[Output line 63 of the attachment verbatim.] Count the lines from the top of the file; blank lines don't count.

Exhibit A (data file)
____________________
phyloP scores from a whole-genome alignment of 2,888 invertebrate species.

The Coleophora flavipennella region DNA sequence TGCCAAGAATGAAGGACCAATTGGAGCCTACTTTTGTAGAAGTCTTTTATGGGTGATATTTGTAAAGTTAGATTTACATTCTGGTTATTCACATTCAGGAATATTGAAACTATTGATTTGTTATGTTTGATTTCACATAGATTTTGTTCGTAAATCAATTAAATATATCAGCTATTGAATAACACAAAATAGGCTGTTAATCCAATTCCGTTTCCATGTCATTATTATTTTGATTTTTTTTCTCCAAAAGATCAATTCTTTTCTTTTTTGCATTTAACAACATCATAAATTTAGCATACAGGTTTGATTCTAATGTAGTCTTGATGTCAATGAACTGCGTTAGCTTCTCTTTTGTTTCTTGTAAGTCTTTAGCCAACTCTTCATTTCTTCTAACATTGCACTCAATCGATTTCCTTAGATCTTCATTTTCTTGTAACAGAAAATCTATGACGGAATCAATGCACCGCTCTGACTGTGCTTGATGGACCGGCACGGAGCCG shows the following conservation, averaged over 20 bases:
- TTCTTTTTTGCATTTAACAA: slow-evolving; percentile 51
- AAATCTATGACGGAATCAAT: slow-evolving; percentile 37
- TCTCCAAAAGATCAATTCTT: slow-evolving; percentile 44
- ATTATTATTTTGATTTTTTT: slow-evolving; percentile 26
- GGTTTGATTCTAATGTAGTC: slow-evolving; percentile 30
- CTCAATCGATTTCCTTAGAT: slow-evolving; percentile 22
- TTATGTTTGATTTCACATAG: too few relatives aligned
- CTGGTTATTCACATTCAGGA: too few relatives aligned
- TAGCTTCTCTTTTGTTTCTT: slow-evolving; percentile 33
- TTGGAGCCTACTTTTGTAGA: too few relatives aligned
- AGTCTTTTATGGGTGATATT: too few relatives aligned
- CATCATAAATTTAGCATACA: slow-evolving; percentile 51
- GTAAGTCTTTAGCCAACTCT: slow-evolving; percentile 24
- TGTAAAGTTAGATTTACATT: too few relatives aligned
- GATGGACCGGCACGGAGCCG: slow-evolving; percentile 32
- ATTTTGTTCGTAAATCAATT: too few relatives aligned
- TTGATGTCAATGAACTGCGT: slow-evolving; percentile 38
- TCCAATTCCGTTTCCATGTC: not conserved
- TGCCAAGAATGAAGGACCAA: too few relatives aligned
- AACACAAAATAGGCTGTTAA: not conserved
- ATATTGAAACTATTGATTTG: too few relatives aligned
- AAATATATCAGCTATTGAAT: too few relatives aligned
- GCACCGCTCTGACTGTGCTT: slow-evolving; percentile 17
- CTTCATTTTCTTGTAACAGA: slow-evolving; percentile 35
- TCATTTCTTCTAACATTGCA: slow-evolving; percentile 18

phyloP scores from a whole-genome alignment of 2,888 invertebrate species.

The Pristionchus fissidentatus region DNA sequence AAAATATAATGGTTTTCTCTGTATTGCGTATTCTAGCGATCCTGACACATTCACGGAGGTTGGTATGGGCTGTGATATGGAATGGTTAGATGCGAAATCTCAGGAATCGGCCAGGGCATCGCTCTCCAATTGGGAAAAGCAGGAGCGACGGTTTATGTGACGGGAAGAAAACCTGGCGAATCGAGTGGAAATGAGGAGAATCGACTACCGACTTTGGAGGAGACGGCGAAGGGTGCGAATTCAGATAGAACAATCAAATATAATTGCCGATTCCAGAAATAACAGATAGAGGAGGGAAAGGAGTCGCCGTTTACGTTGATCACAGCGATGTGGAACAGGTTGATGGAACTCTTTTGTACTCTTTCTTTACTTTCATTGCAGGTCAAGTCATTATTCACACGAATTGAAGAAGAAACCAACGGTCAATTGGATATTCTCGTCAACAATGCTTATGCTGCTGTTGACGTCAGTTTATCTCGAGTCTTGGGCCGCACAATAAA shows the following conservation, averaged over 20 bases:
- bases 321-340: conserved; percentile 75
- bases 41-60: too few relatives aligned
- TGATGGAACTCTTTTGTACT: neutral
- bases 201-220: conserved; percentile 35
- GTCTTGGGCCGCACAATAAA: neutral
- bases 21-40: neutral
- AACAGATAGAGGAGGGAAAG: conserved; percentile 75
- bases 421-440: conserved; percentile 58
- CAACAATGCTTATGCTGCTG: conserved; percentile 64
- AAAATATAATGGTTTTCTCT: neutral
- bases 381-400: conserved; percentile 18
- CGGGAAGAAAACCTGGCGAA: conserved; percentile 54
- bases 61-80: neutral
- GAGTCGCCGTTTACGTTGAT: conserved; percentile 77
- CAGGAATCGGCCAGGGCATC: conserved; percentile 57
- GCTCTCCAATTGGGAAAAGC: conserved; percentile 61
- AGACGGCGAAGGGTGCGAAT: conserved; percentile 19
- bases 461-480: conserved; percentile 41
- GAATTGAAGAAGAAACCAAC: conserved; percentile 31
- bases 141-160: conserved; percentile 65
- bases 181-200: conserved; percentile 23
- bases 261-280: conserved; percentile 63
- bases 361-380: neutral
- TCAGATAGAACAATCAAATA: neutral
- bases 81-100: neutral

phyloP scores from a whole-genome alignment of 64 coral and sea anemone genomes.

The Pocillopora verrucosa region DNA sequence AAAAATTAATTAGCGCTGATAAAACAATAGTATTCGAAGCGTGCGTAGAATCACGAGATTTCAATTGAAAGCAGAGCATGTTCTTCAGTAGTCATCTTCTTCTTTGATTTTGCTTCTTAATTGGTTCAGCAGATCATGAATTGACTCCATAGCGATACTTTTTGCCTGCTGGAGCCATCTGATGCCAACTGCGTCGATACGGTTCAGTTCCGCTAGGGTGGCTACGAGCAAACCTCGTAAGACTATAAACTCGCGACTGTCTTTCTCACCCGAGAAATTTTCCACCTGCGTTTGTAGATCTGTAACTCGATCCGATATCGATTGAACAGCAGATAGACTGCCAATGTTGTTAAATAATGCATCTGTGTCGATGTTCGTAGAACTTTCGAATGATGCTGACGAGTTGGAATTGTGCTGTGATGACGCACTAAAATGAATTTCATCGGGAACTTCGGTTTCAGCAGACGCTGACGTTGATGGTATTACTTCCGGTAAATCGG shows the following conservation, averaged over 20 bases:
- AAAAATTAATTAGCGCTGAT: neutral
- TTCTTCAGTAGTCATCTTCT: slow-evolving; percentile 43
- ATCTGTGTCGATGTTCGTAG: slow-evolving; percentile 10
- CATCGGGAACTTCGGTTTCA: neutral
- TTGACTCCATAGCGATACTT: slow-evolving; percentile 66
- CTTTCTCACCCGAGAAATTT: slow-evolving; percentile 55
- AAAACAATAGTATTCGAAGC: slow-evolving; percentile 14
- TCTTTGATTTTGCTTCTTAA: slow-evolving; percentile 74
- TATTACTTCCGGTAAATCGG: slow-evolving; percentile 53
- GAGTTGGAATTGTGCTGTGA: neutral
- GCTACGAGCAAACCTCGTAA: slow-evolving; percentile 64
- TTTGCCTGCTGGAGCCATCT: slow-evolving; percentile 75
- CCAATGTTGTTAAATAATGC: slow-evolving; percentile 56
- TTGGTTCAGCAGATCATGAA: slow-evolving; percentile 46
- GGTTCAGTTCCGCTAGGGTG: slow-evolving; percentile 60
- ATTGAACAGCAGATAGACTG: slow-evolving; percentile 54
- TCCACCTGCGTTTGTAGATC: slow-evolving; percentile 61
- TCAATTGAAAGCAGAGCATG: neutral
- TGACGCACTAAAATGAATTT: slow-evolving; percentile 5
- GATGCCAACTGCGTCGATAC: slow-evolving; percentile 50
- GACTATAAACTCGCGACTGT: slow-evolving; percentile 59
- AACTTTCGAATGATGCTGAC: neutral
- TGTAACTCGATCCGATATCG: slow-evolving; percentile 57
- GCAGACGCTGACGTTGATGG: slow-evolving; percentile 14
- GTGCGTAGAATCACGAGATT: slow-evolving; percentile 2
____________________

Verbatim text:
- AAAACAATAGTATTCGAAGC: slow-evolving; percentile 14